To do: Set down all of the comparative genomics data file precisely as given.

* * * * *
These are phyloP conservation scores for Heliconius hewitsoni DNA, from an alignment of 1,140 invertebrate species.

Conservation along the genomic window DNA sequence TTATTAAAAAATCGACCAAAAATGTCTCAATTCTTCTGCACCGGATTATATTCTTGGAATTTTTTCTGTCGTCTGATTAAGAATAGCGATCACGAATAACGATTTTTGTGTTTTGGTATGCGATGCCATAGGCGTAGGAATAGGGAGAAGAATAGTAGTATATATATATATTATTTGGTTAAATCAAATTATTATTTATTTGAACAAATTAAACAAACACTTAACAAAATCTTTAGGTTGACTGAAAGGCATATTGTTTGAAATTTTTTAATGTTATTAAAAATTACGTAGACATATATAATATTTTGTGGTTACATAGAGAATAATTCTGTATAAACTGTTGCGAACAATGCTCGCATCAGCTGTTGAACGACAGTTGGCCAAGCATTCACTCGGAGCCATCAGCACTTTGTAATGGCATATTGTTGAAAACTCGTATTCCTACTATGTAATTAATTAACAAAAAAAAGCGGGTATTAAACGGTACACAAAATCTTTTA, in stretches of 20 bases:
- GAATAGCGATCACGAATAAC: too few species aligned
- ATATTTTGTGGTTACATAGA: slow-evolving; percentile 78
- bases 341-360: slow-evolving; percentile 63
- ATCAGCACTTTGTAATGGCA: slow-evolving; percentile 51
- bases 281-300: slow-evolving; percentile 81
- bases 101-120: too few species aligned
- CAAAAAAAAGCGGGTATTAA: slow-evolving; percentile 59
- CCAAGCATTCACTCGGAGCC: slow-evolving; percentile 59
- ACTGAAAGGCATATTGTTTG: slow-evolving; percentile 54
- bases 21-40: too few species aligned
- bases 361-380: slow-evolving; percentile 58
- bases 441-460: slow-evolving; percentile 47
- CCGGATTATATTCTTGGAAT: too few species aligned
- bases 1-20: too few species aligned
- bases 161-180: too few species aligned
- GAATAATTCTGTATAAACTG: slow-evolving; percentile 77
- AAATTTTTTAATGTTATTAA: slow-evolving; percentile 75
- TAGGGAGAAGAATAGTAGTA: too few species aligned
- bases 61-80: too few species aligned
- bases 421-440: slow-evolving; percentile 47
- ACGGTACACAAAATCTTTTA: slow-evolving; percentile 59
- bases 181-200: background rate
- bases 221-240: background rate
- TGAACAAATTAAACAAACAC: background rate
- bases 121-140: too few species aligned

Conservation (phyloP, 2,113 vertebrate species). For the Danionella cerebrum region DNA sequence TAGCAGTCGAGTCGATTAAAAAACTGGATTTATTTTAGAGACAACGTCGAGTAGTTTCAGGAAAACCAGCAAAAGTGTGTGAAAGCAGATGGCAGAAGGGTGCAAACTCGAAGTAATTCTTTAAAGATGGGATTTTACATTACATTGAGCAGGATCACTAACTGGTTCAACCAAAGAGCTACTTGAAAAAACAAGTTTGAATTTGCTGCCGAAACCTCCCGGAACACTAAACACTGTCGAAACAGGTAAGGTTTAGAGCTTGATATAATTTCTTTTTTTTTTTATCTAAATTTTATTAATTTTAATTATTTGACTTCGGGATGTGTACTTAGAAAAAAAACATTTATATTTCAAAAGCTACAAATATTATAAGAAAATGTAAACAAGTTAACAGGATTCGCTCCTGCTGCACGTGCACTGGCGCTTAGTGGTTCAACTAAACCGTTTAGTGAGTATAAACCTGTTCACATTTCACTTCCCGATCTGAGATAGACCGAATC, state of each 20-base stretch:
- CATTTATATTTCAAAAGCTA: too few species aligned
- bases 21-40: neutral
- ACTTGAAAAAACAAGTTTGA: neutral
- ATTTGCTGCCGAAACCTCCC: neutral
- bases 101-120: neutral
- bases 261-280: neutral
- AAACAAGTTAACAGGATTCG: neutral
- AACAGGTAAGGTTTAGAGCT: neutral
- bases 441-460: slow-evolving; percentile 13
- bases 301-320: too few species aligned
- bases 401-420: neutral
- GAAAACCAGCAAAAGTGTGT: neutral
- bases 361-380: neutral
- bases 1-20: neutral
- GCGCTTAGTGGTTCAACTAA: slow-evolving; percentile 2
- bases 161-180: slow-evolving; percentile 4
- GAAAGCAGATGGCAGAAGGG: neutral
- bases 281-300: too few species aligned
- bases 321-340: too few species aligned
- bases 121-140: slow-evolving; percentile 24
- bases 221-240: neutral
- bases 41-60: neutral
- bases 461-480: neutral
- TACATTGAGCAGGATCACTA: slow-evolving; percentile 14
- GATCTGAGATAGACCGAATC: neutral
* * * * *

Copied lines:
These are phyloP conservation scores for Heliconius hewitsoni DNA, from an alignment of 1,140 invertebrate species.

Conservation along the genomic window DNA sequence TTATTAAAAAATCGACCAAAAATGTCTCAATTCTTCTGCACCGGATTATATTCTTGGAATTTTTTCTGTCGTCTGATTAAGAATAGCGATCACGAATAACGATTTTTGTGTTTTGGTATGCGATGCCATAGGCGTAGGAATAGGGAGAAGAATAGTAGTATATATATATATTATTTGGTTAAATCAAATTATTATTTATTTGAACAAATTAAACAAACACTTAACAAAATCTTTAGGTTGACTGAAAGGCATATTGTTTGAAATTTTTTAATGTTATTAAAAATTACGTAGACATATATAATATTTTGTGGTTACATAGAGAATAATTCTGTATAAACTGTTGCGAACAATGCTCGCATCAGCTGTTGAACGACAGTTGGCCAAGCATTCACTCGGAGCCATCAGCACTTTGTAATGGCATATTGTTGAAAACTCGTATTCCTACTATGTAATTAATTAACAAAAAAAAGCGGGTATTAAACGGTACACAAAATCTTTTA, in stretches of 20 bases:
- GAATAGCGATCACGAATAAC: too few species aligned
- ATATTTTGTGGTTACATAGA: slow-evolving; percentile 78
- bases 341-360: slow-evolving; percentile 63
- ATCAGCACTTTGTAATGGCA: slow-evolving; percentile 51
- bases 281-300: slow-evolving; percentile 81
- bases 101-120: too few species aligned
- CAAAAAAAAGCGGGTATTAA: slow-evolving; percentile 59
- CCAAGCATTCACTCGGAGCC: slow-evolving; percentile 59
- ACTGAAAGGCATATTGTTTG: slow-evolving; percentile 54
- bases 21-40: too few species aligned
- bases 361-380: slow-evolving; percentile 58
- bases 441-460: slow-evolving; percentile 47
- CCGGATTATATTCTTGGAAT: too few species aligned
- bases 1-20: too few species aligned
- bases 161-180: too few species aligned
- GAATAATTCTGTATAAACTG: slow-evolving; percentile 77
- AAATTTTTTAATGTTATTAA: slow-evolving; percentile 75
- TAGGGAGAAGAATAGTAGTA: too few species aligned
- bases 61-80: too few species aligned
- bases 421-440: slow-evolving; percentile 47
- ACGGTACACAAAATCTTTTA: slow-evolving; percentile 59
- bases 181-200: background rate
- bases 221-240: background rate
- TGAACAAATTAAACAAACAC: background rate
- bases 121-140: too few species aligned

Conservation (phyloP, 2,113 vertebrate species). For the Danionella cerebrum region DNA sequence TAGCAGTCGAGTCGATTAAAAAACTGGATTTATTTTAGAGACAACGTCGAGTAGTTTCAGGAAAACCAGCAAAAGTGTGTGAAAGCAGATGGCAGAAGGGTGCAAACTCGAAGTAATTCTTTAAAGATGGGATTTTACATTACATTGAGCAGGATCACTAACTGGTTCAACCAAAGAGCTACTTGAAAAAACAAGTTTGAATTTGCTGCCGAAACCTCCCGGAACACTAAACACTGTCGAAACAGGTAAGGTTTAGAGCTTGATATAATTTCTTTTTTTTTTTATCTAAATTTTATTAATTTTAATTATTTGACTTCGGGATGTGTACTTAGAAAAAAAACATTTATATTTCAAAAGCTACAAATATTATAAGAAAATGTAAACAAGTTAACAGGATTCGCTCCTGCTGCACGTGCACTGGCGCTTAGTGGTTCAACTAAACCGTTTAGTGAGTATAAACCTGTTCACATTTCACTTCCCGATCTGAGATAGACCGAATC, state of each 20-base stretch:
- CATTTATATTTCAAAAGCTA: too few species aligned
- bases 21-40: neutral
- ACTTGAAAAAACAAGTTTGA: neutral
- ATTTGCTGCCGAAACCTCCC: neutral
- bases 101-120: neutral
- bases 261-280: neutral
- AAACAAGTTAACAGGATTCG: neutral
- AACAGGTAAGGTTTAGAGCT: neutral
- bases 441-460: slow-evolving; percentile 13
- bases 301-320: too few species aligned
- bases 401-420: neutral
- GAAAACCAGCAAAAGTGTGT: neutral
- bases 361-380: neutral
- bases 1-20: neutral
- GCGCTTAGTGGTTCAACTAA: slow-evolving; percentile 2
- bases 161-180: slow-evolving; percentile 4
- GAAAGCAGATGGCAGAAGGG: neutral
- bases 281-300: too few species aligned
- bases 321-340: too few species aligned
- bases 121-140: slow-evolving; percentile 24
- bases 221-240: neutral
- bases 41-60: neutral
- bases 461-480: neutral
- TACATTGAGCAGGATCACTA: slow-evolving; percentile 14
- GATCTGAGATAGACCGAATC: neutral